How to Get Apologetics in Your Church 2: Implementing Apologetics Ministry
Implementing Apologetics Ministry
by Max L. E. Andrews
There are two main components to an apologetics ministry that I have discovered to be pertinent for the growth of the church: variety and particularity. Though this seems paradoxical it yields fruit when properly sown. When I say variety I’m referring to the range of topics discussed. For laypersons who cannot wade in the depths of theology and philosophy for too long the monotony of one dense topic becomes a dreadful bore. Spread out the range of topics but allow for thorough and sufficient examination and discussion. My ministry met twice a week. On Sundays I would lead a survey of different books in the Bible. During this survey we would explicate the themes, historical background, and the theological importance of the contents. This would allow everyone to have a general knowledge of the book while delving into the theology. On Wednesday evenings we would examine philosophy and history. This ensued the family of cosmological arguments, the fine-tuning argument, the moral argument, the resurrection of Christ, the hypostatic union, heretical doctrines, etc.
The second component to apologetics is particularity. When I refer to this I am appealing to the depth of a topic. Whichever topic I would be discussing for the day I would get as deep as I could with the topic being covered. For instance, when I discussed the hypostatic union I would probe deeper with questions of Jesus’ self-understanding and the notion of reduplicated predication. In essence, don’t give surface level lessons and actually challenge the church on their beliefs. Probe as deep as you can while maintaining fruitful discussion.
I was given the opportunity to deliver a sermon to the congregation one Sunday. My sermon was an exposition of Acts 17, Paul’s visit to Athens. I used this text to bring out the axioms for apologetics and the importance of it while supplementing each point with other passages of Scripture. After the sermon several congregants approached me saying they didn’t really understand the depth of my exegesis but they still received the concept and purpose of apologetics. Too often the church seems to be looking for applications in their life, the question of, “How do I relate this to my life?” This was a way of slipping in an application of apologetics while stressing the need and importance for it in the church.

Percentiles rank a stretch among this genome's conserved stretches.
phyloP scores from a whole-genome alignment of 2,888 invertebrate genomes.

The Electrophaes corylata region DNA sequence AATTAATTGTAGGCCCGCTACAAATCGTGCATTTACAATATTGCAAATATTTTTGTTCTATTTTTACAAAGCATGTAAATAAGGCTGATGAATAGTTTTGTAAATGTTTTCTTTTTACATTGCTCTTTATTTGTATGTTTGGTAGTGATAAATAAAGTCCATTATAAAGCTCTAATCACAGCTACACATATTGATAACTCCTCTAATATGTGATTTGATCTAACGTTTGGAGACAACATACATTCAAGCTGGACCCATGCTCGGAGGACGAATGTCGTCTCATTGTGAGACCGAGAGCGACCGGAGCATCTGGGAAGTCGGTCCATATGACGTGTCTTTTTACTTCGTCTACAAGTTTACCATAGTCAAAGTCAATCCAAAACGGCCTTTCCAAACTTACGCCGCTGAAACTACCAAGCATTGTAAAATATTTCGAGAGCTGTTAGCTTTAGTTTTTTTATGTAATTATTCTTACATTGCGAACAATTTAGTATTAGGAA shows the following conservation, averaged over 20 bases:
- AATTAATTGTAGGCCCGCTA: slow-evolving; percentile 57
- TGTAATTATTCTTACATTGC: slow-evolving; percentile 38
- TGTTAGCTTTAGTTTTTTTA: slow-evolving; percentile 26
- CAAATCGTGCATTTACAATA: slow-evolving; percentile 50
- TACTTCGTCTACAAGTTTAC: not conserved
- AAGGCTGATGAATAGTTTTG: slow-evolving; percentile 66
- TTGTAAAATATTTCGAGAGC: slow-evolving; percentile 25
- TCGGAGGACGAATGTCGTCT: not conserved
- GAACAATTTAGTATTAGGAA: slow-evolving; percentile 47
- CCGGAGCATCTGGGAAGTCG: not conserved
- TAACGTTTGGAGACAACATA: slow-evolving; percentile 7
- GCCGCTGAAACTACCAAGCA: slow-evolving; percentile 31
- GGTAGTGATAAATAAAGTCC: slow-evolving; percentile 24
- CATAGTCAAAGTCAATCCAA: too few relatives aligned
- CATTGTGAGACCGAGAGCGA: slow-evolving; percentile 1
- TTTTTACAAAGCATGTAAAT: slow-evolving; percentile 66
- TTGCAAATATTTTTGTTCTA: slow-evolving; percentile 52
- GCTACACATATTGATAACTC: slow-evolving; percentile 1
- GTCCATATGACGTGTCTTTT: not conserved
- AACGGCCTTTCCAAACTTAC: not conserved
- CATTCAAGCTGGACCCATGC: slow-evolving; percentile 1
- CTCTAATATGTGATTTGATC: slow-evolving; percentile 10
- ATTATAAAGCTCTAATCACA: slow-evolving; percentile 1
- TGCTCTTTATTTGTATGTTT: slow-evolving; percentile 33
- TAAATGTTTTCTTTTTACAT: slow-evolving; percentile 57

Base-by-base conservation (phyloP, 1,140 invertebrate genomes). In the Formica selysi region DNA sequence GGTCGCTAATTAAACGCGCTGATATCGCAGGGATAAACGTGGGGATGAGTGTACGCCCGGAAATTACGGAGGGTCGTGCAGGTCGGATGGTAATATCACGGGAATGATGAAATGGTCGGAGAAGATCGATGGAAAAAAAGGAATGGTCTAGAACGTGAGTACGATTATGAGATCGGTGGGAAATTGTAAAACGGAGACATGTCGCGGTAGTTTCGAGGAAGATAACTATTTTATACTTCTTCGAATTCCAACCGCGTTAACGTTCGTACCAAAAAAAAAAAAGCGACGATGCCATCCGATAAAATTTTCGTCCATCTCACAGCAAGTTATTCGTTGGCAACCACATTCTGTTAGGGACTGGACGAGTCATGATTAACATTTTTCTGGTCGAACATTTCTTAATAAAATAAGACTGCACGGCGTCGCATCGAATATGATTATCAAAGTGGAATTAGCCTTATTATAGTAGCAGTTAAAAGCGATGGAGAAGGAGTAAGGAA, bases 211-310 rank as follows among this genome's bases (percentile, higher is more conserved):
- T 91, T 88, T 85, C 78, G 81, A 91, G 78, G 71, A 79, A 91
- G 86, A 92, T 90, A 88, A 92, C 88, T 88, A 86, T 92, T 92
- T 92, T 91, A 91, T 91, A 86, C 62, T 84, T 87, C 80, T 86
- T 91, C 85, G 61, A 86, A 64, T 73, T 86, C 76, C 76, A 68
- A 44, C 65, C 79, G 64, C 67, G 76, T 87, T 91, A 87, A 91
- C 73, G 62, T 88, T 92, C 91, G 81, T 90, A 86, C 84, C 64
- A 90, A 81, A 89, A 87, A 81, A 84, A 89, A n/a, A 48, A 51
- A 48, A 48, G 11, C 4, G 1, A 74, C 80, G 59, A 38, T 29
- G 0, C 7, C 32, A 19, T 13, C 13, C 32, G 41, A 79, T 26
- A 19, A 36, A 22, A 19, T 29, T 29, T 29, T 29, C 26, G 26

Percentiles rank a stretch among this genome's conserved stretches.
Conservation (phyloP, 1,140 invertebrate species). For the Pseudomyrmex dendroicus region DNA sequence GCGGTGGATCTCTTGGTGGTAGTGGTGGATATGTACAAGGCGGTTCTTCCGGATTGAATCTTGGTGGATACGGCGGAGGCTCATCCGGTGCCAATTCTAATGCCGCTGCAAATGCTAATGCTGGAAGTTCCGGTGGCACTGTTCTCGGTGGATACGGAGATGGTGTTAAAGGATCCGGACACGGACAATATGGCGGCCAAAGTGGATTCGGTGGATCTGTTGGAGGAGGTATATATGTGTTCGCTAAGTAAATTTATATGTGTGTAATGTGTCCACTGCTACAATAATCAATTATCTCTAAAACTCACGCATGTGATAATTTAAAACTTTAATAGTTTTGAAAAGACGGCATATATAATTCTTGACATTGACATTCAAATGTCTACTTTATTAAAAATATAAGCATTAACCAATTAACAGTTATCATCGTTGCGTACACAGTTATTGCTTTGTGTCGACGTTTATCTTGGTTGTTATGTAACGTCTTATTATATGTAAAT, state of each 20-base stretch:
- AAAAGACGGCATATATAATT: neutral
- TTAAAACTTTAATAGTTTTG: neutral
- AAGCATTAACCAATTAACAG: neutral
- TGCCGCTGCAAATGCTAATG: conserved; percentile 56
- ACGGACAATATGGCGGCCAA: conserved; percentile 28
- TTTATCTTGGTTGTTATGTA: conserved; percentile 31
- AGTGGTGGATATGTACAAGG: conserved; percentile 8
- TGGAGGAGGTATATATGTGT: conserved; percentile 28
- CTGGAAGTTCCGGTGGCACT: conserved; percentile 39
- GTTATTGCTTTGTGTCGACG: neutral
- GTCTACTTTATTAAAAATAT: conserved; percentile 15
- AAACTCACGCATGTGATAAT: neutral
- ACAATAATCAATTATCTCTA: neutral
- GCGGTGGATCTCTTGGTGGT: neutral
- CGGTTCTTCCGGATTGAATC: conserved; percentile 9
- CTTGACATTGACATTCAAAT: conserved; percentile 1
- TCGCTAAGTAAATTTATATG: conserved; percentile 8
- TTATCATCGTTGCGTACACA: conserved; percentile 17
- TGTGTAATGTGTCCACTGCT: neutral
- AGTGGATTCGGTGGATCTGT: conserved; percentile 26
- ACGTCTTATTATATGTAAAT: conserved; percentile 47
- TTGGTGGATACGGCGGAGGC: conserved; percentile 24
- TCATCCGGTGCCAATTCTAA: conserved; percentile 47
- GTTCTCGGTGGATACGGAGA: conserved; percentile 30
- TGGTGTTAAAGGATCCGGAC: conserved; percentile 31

Apologetics has application in two respects. The first is evangelism. When evangelizing, Paul used reason to determine his method of evangelism. Reason consists of principles of logic and method; these principles consist of the formation of simple truths and axioms that may be used to overcome problematic thinking and doing. It is important for the Christian to be on their toes and ready to provide an answer for any question brought to them and be able to act appropriately when faced with any situation (I Pt. 3.15). A difficulty in evangelistic apologetics is when one encounters an intellectual debate or discussion; there is always the possibility of construing one another’s thoughts and points. Rational and intellectually persuasive dialogue is much more effective than some Christians give it credit for. Biblical evangelism is more than sharing one’s testimony. Not to discourage sharing the impact of the Trinity in one’s life but many societies need intellectual engagement, especially the western world of Europe and North America.
The second role of apologetics is for the edification of the believer. We’ve all had our existential confrontations when we doubt our meaning, value, or purpose in life. Additionally, apologetics serves to provide reinforcement of the truth of one’s faith when facing doubt. To be honest, I’ve doubted my faith several times. I went through a four month per period of questions, depression, and doubt due to physical, emotional, and spiritual sufferings of a disease I have. It wasn’t religious experience of the presence of God that drew me back to him. What drew me back was my intellectual foundation. I used the truths I accepted as a foundation, i.e., objective meaning, value, and purpose, and allowed God to restore my trust in him. Doubt isn’t a biblical virtue and it’s not good. Critically thinking through your faith and challenging your thinking is virtuous. Sometimes apologetics is just as important for the unbeliever as it is for the Christian.
When one is doing apologetics correctly one will see the twofold effects of it: a rational reason for the truth of theism and Christianity for the unbeliever and the reinforcement of the truth of the faith for the Christian. If apologetics does not provide the Christian with the latter I would encourage him to allow the material to saturate his heart and mind prior to leading a ministry focused on such an endeavor.